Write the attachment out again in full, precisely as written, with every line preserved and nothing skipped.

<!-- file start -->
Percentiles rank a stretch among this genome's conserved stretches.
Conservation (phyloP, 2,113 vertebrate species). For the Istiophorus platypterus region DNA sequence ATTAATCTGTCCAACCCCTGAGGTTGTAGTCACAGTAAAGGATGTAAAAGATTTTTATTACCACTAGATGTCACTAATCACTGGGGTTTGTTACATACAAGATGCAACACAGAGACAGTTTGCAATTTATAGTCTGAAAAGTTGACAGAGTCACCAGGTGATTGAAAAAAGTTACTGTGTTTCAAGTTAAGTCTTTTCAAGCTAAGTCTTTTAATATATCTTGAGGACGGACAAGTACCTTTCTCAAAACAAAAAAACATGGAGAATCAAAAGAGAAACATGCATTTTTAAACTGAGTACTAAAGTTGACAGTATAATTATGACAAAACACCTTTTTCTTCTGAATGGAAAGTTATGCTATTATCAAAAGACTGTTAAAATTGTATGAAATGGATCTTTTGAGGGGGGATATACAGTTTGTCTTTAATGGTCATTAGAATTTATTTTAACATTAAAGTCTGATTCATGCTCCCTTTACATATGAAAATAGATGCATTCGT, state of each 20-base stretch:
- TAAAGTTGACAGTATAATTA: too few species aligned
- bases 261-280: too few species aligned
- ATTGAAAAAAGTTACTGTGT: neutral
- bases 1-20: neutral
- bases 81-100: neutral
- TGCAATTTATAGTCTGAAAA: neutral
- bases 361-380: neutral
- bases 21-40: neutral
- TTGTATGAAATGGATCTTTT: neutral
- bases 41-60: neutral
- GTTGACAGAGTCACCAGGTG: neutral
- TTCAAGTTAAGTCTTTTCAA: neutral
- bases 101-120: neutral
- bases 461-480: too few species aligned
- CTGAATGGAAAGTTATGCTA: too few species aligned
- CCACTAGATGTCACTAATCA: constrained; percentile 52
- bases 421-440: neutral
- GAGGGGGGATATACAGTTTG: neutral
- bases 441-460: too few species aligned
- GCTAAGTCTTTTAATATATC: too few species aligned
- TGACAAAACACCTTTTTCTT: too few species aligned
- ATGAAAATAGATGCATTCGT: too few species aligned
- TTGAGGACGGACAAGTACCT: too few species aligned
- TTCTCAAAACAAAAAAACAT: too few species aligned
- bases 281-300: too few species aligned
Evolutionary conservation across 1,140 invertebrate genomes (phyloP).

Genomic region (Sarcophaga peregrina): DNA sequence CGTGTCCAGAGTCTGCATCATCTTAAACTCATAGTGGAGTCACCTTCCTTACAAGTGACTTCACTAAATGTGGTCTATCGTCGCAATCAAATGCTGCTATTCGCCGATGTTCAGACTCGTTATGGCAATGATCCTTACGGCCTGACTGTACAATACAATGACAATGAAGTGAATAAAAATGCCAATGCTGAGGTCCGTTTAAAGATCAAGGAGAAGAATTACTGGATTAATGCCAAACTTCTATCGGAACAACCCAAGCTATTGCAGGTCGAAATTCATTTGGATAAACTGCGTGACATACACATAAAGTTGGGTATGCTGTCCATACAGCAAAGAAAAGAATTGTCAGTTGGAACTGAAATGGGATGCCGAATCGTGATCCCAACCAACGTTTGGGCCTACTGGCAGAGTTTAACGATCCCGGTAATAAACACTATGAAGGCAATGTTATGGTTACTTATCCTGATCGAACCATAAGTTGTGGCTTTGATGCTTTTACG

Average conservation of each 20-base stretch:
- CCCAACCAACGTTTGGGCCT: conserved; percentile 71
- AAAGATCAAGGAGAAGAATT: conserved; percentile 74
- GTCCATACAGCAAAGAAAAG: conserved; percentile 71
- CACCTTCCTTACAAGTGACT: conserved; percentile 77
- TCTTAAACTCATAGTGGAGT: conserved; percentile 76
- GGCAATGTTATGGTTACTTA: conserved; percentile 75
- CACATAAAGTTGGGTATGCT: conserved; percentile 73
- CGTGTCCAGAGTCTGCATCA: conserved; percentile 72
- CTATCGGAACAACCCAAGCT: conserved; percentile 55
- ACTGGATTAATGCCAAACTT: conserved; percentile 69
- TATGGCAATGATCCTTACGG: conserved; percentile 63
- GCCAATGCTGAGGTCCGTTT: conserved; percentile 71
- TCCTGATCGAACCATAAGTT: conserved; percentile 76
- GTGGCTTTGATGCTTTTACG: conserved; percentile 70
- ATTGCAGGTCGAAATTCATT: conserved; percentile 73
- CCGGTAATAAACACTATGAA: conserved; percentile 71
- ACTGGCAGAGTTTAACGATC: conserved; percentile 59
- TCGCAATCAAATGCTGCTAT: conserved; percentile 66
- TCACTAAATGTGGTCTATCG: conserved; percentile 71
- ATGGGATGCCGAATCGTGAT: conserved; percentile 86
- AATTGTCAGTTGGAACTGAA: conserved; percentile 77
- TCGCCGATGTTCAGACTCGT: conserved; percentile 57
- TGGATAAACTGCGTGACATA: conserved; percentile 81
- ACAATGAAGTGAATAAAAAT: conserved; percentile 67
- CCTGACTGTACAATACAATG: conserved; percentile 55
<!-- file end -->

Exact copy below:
Percentiles rank a stretch among this genome's conserved stretches.
Conservation (phyloP, 2,113 vertebrate species). For the Istiophorus platypterus region DNA sequence ATTAATCTGTCCAACCCCTGAGGTTGTAGTCACAGTAAAGGATGTAAAAGATTTTTATTACCACTAGATGTCACTAATCACTGGGGTTTGTTACATACAAGATGCAACACAGAGACAGTTTGCAATTTATAGTCTGAAAAGTTGACAGAGTCACCAGGTGATTGAAAAAAGTTACTGTGTTTCAAGTTAAGTCTTTTCAAGCTAAGTCTTTTAATATATCTTGAGGACGGACAAGTACCTTTCTCAAAACAAAAAAACATGGAGAATCAAAAGAGAAACATGCATTTTTAAACTGAGTACTAAAGTTGACAGTATAATTATGACAAAACACCTTTTTCTTCTGAATGGAAAGTTATGCTATTATCAAAAGACTGTTAAAATTGTATGAAATGGATCTTTTGAGGGGGGATATACAGTTTGTCTTTAATGGTCATTAGAATTTATTTTAACATTAAAGTCTGATTCATGCTCCCTTTACATATGAAAATAGATGCATTCGT, state of each 20-base stretch:
- TAAAGTTGACAGTATAATTA: too few species aligned
- bases 261-280: too few species aligned
- ATTGAAAAAAGTTACTGTGT: neutral
- bases 1-20: neutral
- bases 81-100: neutral
- TGCAATTTATAGTCTGAAAA: neutral
- bases 361-380: neutral
- bases 21-40: neutral
- TTGTATGAAATGGATCTTTT: neutral
- bases 41-60: neutral
- GTTGACAGAGTCACCAGGTG: neutral
- TTCAAGTTAAGTCTTTTCAA: neutral
- bases 101-120: neutral
- bases 461-480: too few species aligned
- CTGAATGGAAAGTTATGCTA: too few species aligned
- CCACTAGATGTCACTAATCA: constrained; percentile 52
- bases 421-440: neutral
- GAGGGGGGATATACAGTTTG: neutral
- bases 441-460: too few species aligned
- GCTAAGTCTTTTAATATATC: too few species aligned
- TGACAAAACACCTTTTTCTT: too few species aligned
- ATGAAAATAGATGCATTCGT: too few species aligned
- TTGAGGACGGACAAGTACCT: too few species aligned
- TTCTCAAAACAAAAAAACAT: too few species aligned
- bases 281-300: too few species aligned
Evolutionary conservation across 1,140 invertebrate genomes (phyloP).

Genomic region (Sarcophaga peregrina): DNA sequence CGTGTCCAGAGTCTGCATCATCTTAAACTCATAGTGGAGTCACCTTCCTTACAAGTGACTTCACTAAATGTGGTCTATCGTCGCAATCAAATGCTGCTATTCGCCGATGTTCAGACTCGTTATGGCAATGATCCTTACGGCCTGACTGTACAATACAATGACAATGAAGTGAATAAAAATGCCAATGCTGAGGTCCGTTTAAAGATCAAGGAGAAGAATTACTGGATTAATGCCAAACTTCTATCGGAACAACCCAAGCTATTGCAGGTCGAAATTCATTTGGATAAACTGCGTGACATACACATAAAGTTGGGTATGCTGTCCATACAGCAAAGAAAAGAATTGTCAGTTGGAACTGAAATGGGATGCCGAATCGTGATCCCAACCAACGTTTGGGCCTACTGGCAGAGTTTAACGATCCCGGTAATAAACACTATGAAGGCAATGTTATGGTTACTTATCCTGATCGAACCATAAGTTGTGGCTTTGATGCTTTTACG

Average conservation of each 20-base stretch:
- CCCAACCAACGTTTGGGCCT: conserved; percentile 71
- AAAGATCAAGGAGAAGAATT: conserved; percentile 74
- GTCCATACAGCAAAGAAAAG: conserved; percentile 71
- CACCTTCCTTACAAGTGACT: conserved; percentile 77
- TCTTAAACTCATAGTGGAGT: conserved; percentile 76
- GGCAATGTTATGGTTACTTA: conserved; percentile 75
- CACATAAAGTTGGGTATGCT: conserved; percentile 73
- CGTGTCCAGAGTCTGCATCA: conserved; percentile 72
- CTATCGGAACAACCCAAGCT: conserved; percentile 55
- ACTGGATTAATGCCAAACTT: conserved; percentile 69
- TATGGCAATGATCCTTACGG: conserved; percentile 63
- GCCAATGCTGAGGTCCGTTT: conserved; percentile 71
- TCCTGATCGAACCATAAGTT: conserved; percentile 76
- GTGGCTTTGATGCTTTTACG: conserved; percentile 70
- ATTGCAGGTCGAAATTCATT: conserved; percentile 73
- CCGGTAATAAACACTATGAA: conserved; percentile 71
- ACTGGCAGAGTTTAACGATC: conserved; percentile 59
- TCGCAATCAAATGCTGCTAT: conserved; percentile 66
- TCACTAAATGTGGTCTATCG: conserved; percentile 71
- ATGGGATGCCGAATCGTGAT: conserved; percentile 86
- AATTGTCAGTTGGAACTGAA: conserved; percentile 77
- TCGCCGATGTTCAGACTCGT: conserved; percentile 57
- TGGATAAACTGCGTGACATA: conserved; percentile 81
- ACAATGAAGTGAATAAAAAT: conserved; percentile 67
- CCTGACTGTACAATACAATG: conserved; percentile 55